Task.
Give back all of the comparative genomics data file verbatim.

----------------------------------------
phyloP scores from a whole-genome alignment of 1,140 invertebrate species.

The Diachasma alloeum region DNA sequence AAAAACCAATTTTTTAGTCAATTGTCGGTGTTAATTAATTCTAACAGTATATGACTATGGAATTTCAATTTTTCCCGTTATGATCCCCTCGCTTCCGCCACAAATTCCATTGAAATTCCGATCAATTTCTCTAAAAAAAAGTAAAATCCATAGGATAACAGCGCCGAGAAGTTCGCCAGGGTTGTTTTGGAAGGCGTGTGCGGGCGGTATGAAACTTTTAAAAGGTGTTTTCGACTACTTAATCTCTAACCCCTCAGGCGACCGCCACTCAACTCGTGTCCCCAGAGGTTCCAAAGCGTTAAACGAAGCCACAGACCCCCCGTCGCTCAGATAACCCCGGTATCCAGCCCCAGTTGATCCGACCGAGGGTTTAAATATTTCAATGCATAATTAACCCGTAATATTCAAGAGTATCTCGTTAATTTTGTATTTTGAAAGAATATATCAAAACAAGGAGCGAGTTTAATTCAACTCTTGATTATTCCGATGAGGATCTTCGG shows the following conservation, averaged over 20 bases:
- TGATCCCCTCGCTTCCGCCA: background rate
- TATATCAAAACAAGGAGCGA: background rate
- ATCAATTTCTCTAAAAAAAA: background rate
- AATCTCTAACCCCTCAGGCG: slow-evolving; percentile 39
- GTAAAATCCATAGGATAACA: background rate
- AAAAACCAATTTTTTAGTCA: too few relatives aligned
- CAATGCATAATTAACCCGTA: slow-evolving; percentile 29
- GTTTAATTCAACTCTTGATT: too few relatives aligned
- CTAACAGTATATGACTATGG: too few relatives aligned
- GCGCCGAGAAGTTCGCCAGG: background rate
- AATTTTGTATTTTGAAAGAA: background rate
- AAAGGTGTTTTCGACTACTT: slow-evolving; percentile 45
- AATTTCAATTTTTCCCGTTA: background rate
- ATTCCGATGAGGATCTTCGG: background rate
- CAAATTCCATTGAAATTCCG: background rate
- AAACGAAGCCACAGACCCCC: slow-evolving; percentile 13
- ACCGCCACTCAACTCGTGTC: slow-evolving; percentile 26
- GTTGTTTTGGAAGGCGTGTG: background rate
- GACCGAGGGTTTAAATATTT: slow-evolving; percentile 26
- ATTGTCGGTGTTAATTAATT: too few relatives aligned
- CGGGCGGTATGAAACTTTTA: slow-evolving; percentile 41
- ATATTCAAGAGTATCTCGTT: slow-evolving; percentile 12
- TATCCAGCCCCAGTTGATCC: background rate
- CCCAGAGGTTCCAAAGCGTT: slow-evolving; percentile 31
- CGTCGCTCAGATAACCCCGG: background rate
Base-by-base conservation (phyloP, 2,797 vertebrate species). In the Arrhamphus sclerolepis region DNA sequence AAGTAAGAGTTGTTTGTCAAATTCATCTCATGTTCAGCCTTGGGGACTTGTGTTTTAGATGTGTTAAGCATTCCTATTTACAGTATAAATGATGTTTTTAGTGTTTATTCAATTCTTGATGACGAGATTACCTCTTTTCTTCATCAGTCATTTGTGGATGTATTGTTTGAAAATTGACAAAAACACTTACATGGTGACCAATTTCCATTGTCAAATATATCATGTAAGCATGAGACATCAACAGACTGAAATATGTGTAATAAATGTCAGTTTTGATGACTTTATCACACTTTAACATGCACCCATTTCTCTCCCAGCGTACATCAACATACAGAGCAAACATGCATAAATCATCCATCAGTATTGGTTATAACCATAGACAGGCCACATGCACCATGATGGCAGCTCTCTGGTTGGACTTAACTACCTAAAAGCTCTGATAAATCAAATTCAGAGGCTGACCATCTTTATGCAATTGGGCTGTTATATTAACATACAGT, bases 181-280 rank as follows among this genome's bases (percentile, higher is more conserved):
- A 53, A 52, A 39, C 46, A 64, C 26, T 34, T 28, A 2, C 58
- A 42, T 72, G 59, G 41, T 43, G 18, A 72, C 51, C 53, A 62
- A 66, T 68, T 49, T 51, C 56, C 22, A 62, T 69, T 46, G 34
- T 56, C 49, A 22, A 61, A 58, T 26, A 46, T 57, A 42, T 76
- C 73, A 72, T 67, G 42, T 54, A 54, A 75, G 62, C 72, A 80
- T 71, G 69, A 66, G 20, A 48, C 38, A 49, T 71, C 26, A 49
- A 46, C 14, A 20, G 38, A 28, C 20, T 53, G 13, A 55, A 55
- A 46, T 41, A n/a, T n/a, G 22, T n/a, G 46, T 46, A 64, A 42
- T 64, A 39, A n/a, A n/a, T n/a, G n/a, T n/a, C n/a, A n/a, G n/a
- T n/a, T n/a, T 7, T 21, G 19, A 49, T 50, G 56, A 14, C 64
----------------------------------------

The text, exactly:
phyloP scores from a whole-genome alignment of 1,140 invertebrate species.

The Diachasma alloeum region DNA sequence AAAAACCAATTTTTTAGTCAATTGTCGGTGTTAATTAATTCTAACAGTATATGACTATGGAATTTCAATTTTTCCCGTTATGATCCCCTCGCTTCCGCCACAAATTCCATTGAAATTCCGATCAATTTCTCTAAAAAAAAGTAAAATCCATAGGATAACAGCGCCGAGAAGTTCGCCAGGGTTGTTTTGGAAGGCGTGTGCGGGCGGTATGAAACTTTTAAAAGGTGTTTTCGACTACTTAATCTCTAACCCCTCAGGCGACCGCCACTCAACTCGTGTCCCCAGAGGTTCCAAAGCGTTAAACGAAGCCACAGACCCCCCGTCGCTCAGATAACCCCGGTATCCAGCCCCAGTTGATCCGACCGAGGGTTTAAATATTTCAATGCATAATTAACCCGTAATATTCAAGAGTATCTCGTTAATTTTGTATTTTGAAAGAATATATCAAAACAAGGAGCGAGTTTAATTCAACTCTTGATTATTCCGATGAGGATCTTCGG shows the following conservation, averaged over 20 bases:
- TGATCCCCTCGCTTCCGCCA: background rate
- TATATCAAAACAAGGAGCGA: background rate
- ATCAATTTCTCTAAAAAAAA: background rate
- AATCTCTAACCCCTCAGGCG: slow-evolving; percentile 39
- GTAAAATCCATAGGATAACA: background rate
- AAAAACCAATTTTTTAGTCA: too few relatives aligned
- CAATGCATAATTAACCCGTA: slow-evolving; percentile 29
- GTTTAATTCAACTCTTGATT: too few relatives aligned
- CTAACAGTATATGACTATGG: too few relatives aligned
- GCGCCGAGAAGTTCGCCAGG: background rate
- AATTTTGTATTTTGAAAGAA: background rate
- AAAGGTGTTTTCGACTACTT: slow-evolving; percentile 45
- AATTTCAATTTTTCCCGTTA: background rate
- ATTCCGATGAGGATCTTCGG: background rate
- CAAATTCCATTGAAATTCCG: background rate
- AAACGAAGCCACAGACCCCC: slow-evolving; percentile 13
- ACCGCCACTCAACTCGTGTC: slow-evolving; percentile 26
- GTTGTTTTGGAAGGCGTGTG: background rate
- GACCGAGGGTTTAAATATTT: slow-evolving; percentile 26
- ATTGTCGGTGTTAATTAATT: too few relatives aligned
- CGGGCGGTATGAAACTTTTA: slow-evolving; percentile 41
- ATATTCAAGAGTATCTCGTT: slow-evolving; percentile 12
- TATCCAGCCCCAGTTGATCC: background rate
- CCCAGAGGTTCCAAAGCGTT: slow-evolving; percentile 31
- CGTCGCTCAGATAACCCCGG: background rate
Base-by-base conservation (phyloP, 2,797 vertebrate species). In the Arrhamphus sclerolepis region DNA sequence AAGTAAGAGTTGTTTGTCAAATTCATCTCATGTTCAGCCTTGGGGACTTGTGTTTTAGATGTGTTAAGCATTCCTATTTACAGTATAAATGATGTTTTTAGTGTTTATTCAATTCTTGATGACGAGATTACCTCTTTTCTTCATCAGTCATTTGTGGATGTATTGTTTGAAAATTGACAAAAACACTTACATGGTGACCAATTTCCATTGTCAAATATATCATGTAAGCATGAGACATCAACAGACTGAAATATGTGTAATAAATGTCAGTTTTGATGACTTTATCACACTTTAACATGCACCCATTTCTCTCCCAGCGTACATCAACATACAGAGCAAACATGCATAAATCATCCATCAGTATTGGTTATAACCATAGACAGGCCACATGCACCATGATGGCAGCTCTCTGGTTGGACTTAACTACCTAAAAGCTCTGATAAATCAAATTCAGAGGCTGACCATCTTTATGCAATTGGGCTGTTATATTAACATACAGT, bases 181-280 rank as follows among this genome's bases (percentile, higher is more conserved):
- A 53, A 52, A 39, C 46, A 64, C 26, T 34, T 28, A 2, C 58
- A 42, T 72, G 59, G 41, T 43, G 18, A 72, C 51, C 53, A 62
- A 66, T 68, T 49, T 51, C 56, C 22, A 62, T 69, T 46, G 34
- T 56, C 49, A 22, A 61, A 58, T 26, A 46, T 57, A 42, T 76
- C 73, A 72, T 67, G 42, T 54, A 54, A 75, G 62, C 72, A 80
- T 71, G 69, A 66, G 20, A 48, C 38, A 49, T 71, C 26, A 49
- A 46, C 14, A 20, G 38, A 28, C 20, T 53, G 13, A 55, A 55
- A 46, T 41, A n/a, T n/a, G 22, T n/a, G 46, T 46, A 64, A 42
- T 64, A 39, A n/a, A n/a, T n/a, G n/a, T n/a, C n/a, A n/a, G n/a
- T n/a, T n/a, T 7, T 21, G 19, A 49, T 50, G 56, A 14, C 64